Fantastic opportunity to give a talk at the AHEA (American Hungarian Educators Association) conference entitled “Optimizing the lecture in medical education: Lecturing at the Univ. of Pécs Medical School” reviewing the lessons learned from teaching medical students at the University of Pécs Medical School (PTE-AOK) in Hungary. Hungarian and US educators attending this conference from different disciplines were interested in learning how lecturing can be improved and applied to their fields. The discussion generated was engaging and plans for follow-up studies in Pécs gained momentum. A great way to share with others the fruits of a productive semester in Hungary!
This year’s American Medical Student Association (AMSA) conference featured two exceptional lectures by dynamic medical educators. Gary Rose (on the admissions committee at Florida Atlantic Univ.) spoke on “Interview Do’s and Don’ts” providing a summary of his book which advises medical students. Great to hear that all of his recommendations have been a part of our NVCC advising materials for students! Sal Mangione (medical faculty, Thomas Jefferson Univ.) gave a fantastic lecture on Leonardo DaVinci and the nine elements ofcreativity as an aid to becoming a leading doctor. Two outstanding lectures amongst many inspiring opportunities for students! If you missed AMSA this year, look ahead to 2019!
A few things that stand out from the AMSA (American Medical Student Association) Conference in Arlington, VA.
From the companies exhibiting products:
– new to the US, AMBOSS is a German company that has created a great, tightly integrated platform for studying content for the medical shelf (and USMLE) exams. A quick demo showed that this system is truly a one-stop shop for mastering clinical cases without relying upon other resources (such as textbooks or clinical photos).
From the lectures:
Dr. Pritish Tosh (Mayo Clinic, Internal Medicine Residency Program Director)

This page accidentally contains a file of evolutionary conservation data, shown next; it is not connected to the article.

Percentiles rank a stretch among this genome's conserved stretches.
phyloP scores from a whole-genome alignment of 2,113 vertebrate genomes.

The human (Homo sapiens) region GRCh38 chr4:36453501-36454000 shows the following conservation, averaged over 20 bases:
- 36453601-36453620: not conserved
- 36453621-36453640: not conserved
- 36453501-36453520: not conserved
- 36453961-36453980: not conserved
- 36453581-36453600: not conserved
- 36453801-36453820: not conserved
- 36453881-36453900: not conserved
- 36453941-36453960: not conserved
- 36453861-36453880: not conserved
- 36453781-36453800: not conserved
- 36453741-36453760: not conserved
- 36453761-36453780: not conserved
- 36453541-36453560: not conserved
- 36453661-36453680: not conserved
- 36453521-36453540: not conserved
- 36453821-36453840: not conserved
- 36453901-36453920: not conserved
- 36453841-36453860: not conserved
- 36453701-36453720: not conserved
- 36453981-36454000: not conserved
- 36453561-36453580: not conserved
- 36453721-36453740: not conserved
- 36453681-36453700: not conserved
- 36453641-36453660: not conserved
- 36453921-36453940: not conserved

– Reinforced few points that we make to our pre-medical students, namely, as a medical student your standardized exam scores are important but less so that being excellent and taking advantage of opportunities at your school.
Dr. Roberta Gebhard (Masonic Care Community, Assoc. Medical Director)
– Emphasized taking care of yourself as a prerequisite for outstanding patient care and also reminded students to be kind to all people they encounter (from the janitorial staff to the CEO of the hospital).
Dr. Claudia Krebs (Professor of Teaching, Univ. of British Columbia Medical School)
– Insightful look at how you learn should change and evolve as you progress from college, to medical school and beyond.
Mr. Petros Minasi (Kaplan Test Prep)
– Spoke about your medical school personal statement. 100% agree that all students should work with an engaged, expert advisor who supports your success, but disagree with the Kaplan “one-size-fits-all” philosophy and some of the statement writing suggestions. Certainly worth discussing during our on campus pre-med seminars.
Highlights from selected day 2 fun conversations and talks….coming soon!
Having been asked by many pre-medical students how they might be able to learn more about medical school, meet other pre-med students and learn from current medical students about their schools (and how they got into medical school), I have referred them to a conference held by the national American Medical Student Association. An annual conference is held in Crystal City, VA (in Arlington) and offers students many opportunities to learn by attending lectures, meet other students and gain exposure to clinical aspects of medicine, including the always popular suture tying mini class (don’t worry, you won’t be stitching up people!). Review the conference program, think about what your goals for attending the conference are and plan how to get the most out of your time and money at this exciting meeting. The first day, Thurs is generally less compelling for most students, the lectures and events pick up more on the 2nd day (Friday) and on Saturday. Visit their website at amsaconference.org and certainly send me an email, I will be there meeting with other advisors and attending talks.